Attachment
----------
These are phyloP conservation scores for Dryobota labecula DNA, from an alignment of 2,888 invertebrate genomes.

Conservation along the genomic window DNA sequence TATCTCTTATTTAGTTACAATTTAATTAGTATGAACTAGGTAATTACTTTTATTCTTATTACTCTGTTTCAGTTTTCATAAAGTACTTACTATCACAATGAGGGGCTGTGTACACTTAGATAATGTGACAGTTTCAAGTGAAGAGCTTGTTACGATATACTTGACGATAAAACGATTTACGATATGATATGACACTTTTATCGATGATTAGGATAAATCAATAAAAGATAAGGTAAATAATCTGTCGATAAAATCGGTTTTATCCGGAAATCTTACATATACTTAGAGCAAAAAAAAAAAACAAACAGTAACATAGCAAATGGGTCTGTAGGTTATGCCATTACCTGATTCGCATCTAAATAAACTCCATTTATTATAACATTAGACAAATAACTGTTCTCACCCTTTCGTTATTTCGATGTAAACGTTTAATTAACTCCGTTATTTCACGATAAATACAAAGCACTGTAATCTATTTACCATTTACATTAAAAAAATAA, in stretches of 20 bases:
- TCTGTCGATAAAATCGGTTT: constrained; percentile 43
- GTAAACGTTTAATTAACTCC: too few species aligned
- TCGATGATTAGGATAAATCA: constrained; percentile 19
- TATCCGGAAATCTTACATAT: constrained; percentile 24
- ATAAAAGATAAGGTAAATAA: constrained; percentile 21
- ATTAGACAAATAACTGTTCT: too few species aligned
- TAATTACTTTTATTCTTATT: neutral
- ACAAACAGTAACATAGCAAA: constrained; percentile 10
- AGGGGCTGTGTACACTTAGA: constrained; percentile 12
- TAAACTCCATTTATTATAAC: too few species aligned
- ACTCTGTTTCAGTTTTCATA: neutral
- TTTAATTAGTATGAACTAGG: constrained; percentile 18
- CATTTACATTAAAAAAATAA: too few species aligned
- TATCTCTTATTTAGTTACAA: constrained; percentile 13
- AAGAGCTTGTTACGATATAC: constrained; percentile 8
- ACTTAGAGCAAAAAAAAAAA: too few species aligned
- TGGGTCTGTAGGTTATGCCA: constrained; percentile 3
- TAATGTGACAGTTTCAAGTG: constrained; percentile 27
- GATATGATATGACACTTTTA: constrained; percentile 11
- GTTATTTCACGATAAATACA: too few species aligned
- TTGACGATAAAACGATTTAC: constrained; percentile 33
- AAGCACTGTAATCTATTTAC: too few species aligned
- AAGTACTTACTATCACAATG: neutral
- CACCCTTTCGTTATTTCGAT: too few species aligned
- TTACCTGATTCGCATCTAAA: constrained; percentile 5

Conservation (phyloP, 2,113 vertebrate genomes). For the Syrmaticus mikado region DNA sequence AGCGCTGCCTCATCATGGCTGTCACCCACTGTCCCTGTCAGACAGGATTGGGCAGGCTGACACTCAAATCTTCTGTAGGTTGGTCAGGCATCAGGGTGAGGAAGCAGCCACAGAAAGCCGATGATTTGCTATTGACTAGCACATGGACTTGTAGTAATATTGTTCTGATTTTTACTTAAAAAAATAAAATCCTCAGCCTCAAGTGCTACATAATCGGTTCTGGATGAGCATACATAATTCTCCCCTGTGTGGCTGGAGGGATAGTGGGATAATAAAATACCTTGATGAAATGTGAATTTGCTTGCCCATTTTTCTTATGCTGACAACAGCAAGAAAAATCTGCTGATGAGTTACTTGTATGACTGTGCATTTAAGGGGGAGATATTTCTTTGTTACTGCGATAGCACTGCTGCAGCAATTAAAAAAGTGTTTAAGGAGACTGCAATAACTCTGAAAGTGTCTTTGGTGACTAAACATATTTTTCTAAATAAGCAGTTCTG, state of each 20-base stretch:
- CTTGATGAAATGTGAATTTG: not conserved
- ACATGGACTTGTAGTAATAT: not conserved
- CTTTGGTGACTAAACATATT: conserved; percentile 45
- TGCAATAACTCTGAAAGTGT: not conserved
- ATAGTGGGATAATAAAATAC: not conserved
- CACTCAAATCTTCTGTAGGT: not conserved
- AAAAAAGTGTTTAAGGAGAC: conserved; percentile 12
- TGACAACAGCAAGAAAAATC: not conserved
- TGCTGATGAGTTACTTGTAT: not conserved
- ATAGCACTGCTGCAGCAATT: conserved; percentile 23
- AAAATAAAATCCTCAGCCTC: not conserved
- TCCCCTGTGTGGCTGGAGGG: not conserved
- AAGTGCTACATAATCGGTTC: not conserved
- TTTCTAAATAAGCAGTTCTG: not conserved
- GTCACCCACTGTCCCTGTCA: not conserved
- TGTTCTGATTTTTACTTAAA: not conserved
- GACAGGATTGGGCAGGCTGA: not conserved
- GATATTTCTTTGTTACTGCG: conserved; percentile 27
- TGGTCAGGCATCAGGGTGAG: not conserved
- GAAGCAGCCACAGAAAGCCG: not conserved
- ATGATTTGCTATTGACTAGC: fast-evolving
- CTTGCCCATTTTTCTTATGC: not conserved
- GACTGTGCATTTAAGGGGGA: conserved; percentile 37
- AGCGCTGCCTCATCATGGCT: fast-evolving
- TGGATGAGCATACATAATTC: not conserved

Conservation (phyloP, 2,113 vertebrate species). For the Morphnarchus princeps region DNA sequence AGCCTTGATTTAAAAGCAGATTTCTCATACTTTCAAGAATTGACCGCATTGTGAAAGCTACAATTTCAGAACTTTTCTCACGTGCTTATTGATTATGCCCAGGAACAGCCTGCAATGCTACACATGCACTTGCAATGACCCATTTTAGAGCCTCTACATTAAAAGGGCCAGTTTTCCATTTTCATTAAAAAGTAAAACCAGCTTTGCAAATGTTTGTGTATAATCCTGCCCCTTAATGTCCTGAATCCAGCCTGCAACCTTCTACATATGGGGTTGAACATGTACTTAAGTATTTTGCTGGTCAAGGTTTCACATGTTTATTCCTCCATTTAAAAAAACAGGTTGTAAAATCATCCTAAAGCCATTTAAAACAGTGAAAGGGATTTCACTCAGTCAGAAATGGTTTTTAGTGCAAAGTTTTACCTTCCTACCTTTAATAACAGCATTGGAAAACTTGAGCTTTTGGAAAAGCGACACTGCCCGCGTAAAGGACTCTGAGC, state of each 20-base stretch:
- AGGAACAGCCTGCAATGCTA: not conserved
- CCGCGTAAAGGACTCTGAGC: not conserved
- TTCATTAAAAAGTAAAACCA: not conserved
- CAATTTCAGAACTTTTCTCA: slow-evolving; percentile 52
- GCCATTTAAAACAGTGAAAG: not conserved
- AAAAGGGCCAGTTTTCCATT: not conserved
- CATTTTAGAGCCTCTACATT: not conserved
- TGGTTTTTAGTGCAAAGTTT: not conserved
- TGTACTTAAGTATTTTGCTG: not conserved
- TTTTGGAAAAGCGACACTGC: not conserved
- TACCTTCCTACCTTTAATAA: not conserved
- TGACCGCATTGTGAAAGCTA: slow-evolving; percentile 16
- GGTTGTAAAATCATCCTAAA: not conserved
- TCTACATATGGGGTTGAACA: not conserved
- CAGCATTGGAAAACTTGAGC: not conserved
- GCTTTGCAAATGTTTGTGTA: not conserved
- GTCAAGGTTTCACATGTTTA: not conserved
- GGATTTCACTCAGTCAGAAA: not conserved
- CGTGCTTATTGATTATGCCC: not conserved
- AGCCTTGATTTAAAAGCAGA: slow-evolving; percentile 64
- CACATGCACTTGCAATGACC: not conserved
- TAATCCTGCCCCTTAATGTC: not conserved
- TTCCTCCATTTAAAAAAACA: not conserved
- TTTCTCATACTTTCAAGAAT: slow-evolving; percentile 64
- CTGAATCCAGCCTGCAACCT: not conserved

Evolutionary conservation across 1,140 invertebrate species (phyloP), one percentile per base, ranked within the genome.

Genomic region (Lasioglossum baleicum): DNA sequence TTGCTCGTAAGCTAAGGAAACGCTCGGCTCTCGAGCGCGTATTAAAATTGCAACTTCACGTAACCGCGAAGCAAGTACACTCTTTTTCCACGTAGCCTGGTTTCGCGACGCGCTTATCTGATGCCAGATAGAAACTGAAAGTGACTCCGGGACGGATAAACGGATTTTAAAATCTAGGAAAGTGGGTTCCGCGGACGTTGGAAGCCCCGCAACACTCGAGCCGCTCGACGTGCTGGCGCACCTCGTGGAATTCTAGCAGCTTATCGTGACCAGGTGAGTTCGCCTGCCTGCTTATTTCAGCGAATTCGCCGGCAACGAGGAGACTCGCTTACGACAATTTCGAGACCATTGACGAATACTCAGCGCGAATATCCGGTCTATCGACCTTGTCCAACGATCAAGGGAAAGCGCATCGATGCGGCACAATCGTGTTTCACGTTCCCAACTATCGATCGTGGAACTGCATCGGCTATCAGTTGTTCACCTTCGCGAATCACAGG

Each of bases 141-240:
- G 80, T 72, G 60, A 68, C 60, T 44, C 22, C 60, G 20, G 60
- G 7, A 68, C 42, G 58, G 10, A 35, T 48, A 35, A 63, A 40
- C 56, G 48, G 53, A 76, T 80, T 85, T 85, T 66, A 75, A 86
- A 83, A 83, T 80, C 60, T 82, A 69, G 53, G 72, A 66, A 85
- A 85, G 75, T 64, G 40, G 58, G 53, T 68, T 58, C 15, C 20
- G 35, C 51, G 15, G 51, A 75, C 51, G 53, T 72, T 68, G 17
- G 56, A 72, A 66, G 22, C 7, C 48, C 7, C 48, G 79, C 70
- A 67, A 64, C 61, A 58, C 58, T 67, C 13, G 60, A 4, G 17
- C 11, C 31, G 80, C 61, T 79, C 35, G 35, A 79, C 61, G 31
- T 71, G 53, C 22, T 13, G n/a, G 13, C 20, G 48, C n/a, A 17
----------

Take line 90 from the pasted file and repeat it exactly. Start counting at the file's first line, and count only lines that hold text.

- A 67, A 64, C 61, A 58, C 58, T 67, C 13, G 60, A 4, G 17